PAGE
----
- Guarantee the feasibility of the project, from an ethical and a scientific standpoint;
- Protect the rights of the subjects of the research;
- Ensure an appropriate relationship between the research center and the sponsor of the study.
How can we translate this to Ed Tech?
The Ed Tech Ethics Committee:
- Is an independent body
- no hierarchy among members
- no conflict of interest: committee members and the institution must not have ties with Ed Tech vendors
- Is composed by university personnel (faculty, adjuncts, administrative staff) and a representation of students
- Is responsible for ensuring:
- Respect of faculty and students’ rights (ex. intellectual property, privacy)
- Pedagogical effectiveness
- Needs to provide public assurance
- Its goals are:
- Ensuring the economic, pedagogical, and ethical feasibility of a product or service
- Defend the rights of faculty, staff, and students.
- Ensure an ethical relationship between the institution and the vendors.
CUNY Graduate Center’s First Ethical Committee for Ed Tech: a Simulation Game
Part of my MA in Italy was dedicated to videogame semiotics and game studies, especially as far as boardgames are concerned. Thanks to Professors Peppino Ortoleva, Ivan Mosca, and Riccardo Fassone, I learned how helpful games can be in understanding complex issues.
Therefore, I thought it might be interesting to simulate how an Ethics Committee might work in the Ed Tech field. Yes, it’s going to be nerdy. And yes, I’ve been watching too much Star Trek these days.
During a global pandemic (lol) the needs of the CUNY GC have changed. And Blackboard has crashed. The GC needs a new platform for distance learning and to ensure the safety of students and personnel. Ed Tech company Whiteboard offers CUNY GC a service similar to Blackboard, but harder, better, faster, stronger. It also offers a mobile app that tracks GC students’ and faculty to monitor the spread of Coronavirus, similar to what Apple and Google are building now.. The Ed Tech team at CUNY GC creates an Ethics Committee to evaluate the proposal.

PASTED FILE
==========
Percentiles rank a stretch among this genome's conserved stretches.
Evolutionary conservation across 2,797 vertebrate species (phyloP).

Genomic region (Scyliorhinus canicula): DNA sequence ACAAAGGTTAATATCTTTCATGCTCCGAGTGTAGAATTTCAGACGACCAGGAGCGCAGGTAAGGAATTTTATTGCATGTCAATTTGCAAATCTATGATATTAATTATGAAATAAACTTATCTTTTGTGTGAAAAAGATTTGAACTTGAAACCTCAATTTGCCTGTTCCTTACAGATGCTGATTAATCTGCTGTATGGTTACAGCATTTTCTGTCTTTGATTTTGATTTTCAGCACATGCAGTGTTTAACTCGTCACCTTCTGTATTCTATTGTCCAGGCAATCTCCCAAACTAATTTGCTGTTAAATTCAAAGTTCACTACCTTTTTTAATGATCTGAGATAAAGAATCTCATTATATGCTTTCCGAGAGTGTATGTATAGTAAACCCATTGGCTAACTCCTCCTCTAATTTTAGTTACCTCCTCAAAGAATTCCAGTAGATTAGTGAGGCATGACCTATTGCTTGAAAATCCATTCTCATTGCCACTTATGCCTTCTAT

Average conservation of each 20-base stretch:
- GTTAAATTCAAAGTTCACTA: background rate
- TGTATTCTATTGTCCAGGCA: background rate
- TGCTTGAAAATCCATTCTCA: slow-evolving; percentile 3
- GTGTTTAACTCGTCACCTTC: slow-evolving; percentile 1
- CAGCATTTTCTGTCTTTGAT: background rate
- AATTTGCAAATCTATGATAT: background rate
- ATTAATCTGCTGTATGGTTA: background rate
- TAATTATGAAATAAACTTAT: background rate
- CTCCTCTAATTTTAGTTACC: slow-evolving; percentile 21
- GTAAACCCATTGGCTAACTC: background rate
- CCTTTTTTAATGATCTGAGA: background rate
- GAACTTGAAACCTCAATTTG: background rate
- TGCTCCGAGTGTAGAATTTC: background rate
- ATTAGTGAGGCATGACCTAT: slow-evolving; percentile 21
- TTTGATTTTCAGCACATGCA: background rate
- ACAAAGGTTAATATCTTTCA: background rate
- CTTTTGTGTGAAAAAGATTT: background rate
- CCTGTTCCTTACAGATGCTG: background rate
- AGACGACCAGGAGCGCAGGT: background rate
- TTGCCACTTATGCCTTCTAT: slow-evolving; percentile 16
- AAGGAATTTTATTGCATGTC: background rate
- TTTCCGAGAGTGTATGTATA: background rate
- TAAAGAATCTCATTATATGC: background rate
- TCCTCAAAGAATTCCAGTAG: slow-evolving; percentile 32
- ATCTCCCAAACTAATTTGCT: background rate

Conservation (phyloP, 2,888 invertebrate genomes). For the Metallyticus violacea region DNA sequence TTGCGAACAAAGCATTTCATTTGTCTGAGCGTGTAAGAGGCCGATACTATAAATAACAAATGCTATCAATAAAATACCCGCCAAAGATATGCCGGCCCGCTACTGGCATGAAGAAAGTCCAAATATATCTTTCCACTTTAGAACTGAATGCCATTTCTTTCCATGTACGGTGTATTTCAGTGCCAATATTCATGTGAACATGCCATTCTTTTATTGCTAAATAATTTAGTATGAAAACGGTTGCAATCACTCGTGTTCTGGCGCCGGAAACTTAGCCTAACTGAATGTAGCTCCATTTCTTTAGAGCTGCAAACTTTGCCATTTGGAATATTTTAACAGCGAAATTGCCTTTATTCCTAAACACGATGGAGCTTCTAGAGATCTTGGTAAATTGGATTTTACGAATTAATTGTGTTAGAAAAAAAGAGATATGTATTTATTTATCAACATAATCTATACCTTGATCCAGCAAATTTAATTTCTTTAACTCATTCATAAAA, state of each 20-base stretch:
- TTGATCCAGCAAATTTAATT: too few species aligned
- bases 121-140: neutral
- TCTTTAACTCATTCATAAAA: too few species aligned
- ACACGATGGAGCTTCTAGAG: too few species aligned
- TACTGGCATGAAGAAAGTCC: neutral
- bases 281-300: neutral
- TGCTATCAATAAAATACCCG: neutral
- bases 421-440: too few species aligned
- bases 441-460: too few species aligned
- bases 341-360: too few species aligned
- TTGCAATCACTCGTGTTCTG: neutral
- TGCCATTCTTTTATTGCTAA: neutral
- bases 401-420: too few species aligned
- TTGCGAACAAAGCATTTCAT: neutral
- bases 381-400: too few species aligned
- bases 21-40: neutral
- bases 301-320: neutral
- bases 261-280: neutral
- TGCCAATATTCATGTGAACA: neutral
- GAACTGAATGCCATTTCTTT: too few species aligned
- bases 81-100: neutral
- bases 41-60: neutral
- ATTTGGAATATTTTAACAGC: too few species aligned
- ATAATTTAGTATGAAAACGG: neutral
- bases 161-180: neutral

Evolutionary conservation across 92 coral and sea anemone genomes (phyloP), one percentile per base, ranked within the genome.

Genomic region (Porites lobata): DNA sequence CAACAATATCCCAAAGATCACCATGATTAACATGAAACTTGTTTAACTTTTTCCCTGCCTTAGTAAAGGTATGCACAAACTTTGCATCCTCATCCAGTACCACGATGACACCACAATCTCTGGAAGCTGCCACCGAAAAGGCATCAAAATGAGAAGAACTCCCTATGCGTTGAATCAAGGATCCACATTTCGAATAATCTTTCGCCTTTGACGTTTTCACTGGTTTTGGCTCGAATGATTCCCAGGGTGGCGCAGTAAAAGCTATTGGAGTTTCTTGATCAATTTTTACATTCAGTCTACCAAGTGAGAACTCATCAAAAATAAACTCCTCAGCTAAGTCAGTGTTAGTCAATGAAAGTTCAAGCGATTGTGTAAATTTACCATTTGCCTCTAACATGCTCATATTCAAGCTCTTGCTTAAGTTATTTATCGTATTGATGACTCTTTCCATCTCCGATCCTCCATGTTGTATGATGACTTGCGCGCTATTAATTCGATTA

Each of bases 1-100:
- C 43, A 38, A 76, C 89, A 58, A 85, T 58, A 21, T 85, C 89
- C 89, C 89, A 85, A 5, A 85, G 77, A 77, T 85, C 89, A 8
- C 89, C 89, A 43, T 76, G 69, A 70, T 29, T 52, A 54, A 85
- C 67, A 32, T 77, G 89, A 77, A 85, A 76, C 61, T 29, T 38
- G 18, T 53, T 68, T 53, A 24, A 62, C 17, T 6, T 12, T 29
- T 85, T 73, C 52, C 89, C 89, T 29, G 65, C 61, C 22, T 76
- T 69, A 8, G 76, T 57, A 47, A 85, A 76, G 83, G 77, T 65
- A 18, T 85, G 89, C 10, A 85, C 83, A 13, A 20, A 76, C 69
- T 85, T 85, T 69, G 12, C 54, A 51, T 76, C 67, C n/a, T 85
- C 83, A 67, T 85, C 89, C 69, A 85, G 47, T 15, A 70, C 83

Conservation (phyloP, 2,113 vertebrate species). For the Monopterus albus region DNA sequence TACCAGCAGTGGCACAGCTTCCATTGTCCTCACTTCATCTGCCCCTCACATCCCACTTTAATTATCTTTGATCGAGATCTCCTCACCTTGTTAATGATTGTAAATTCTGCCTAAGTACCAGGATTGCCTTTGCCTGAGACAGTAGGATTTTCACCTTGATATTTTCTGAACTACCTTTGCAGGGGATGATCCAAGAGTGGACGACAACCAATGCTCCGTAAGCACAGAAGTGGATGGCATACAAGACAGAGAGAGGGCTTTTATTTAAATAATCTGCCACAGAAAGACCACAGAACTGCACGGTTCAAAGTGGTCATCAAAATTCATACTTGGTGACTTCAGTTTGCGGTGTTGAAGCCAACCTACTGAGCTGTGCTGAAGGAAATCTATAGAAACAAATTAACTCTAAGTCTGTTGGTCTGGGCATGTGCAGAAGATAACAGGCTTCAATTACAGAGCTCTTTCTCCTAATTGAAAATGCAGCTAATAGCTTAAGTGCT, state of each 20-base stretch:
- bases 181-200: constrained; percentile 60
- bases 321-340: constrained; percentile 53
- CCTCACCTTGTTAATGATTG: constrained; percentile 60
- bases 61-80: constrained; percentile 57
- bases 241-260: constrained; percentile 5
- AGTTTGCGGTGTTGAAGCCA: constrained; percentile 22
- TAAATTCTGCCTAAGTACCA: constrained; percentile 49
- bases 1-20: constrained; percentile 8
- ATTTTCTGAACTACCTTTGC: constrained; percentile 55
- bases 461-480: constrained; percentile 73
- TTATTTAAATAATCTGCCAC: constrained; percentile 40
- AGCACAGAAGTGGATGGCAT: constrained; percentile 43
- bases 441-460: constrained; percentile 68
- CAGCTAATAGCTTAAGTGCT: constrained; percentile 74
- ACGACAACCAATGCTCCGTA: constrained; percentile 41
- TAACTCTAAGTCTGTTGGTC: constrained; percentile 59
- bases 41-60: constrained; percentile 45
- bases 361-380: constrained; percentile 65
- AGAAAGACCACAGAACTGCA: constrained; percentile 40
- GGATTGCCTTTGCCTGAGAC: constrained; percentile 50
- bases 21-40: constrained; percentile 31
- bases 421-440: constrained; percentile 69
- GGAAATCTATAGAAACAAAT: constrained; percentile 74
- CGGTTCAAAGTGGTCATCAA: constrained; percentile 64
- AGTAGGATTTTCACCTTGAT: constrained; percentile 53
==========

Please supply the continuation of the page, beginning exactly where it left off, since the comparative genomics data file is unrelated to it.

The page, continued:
Players and their Roles:
- The Vendor: Prof. Waltzer. I thought it would be interesting to have him reverse his usual role. The vendor offers a brief presentation of the product and is available to answer questions from the Ethics Committee.
- The Ethics Committee: I’m assigning the roles according to the list on our group in the Commons. Also, feel free to reach out in the comments if you wish to change roles or if you can’t make it to class on April 21. The Ethics Committee members ask questions to each other and to the Vendor. All you need to do is prepare some questions or discussion prompts beforehand.
- Student Representatives: Hyemin, Lucas
- Faculty: Carolyn, Jelissa
- Adjuncts: Jason, Kathleen
- Administrative Staff: Zach, Anthony
- Librarians: Shani
- Guide: me. I’ll be there to coordinate the discussion, help out, and let you know when it’s time to make a decision.
This is a cooperative game. People need to discuss to come to a shared solution.
Can’t wait to see you all on Tuesday…and I hope the game works!
 By the way, Ortoleva coined the term homo ludicus and did extensive research on the ubiquity of game and play in contemporary society, in case you’re interested!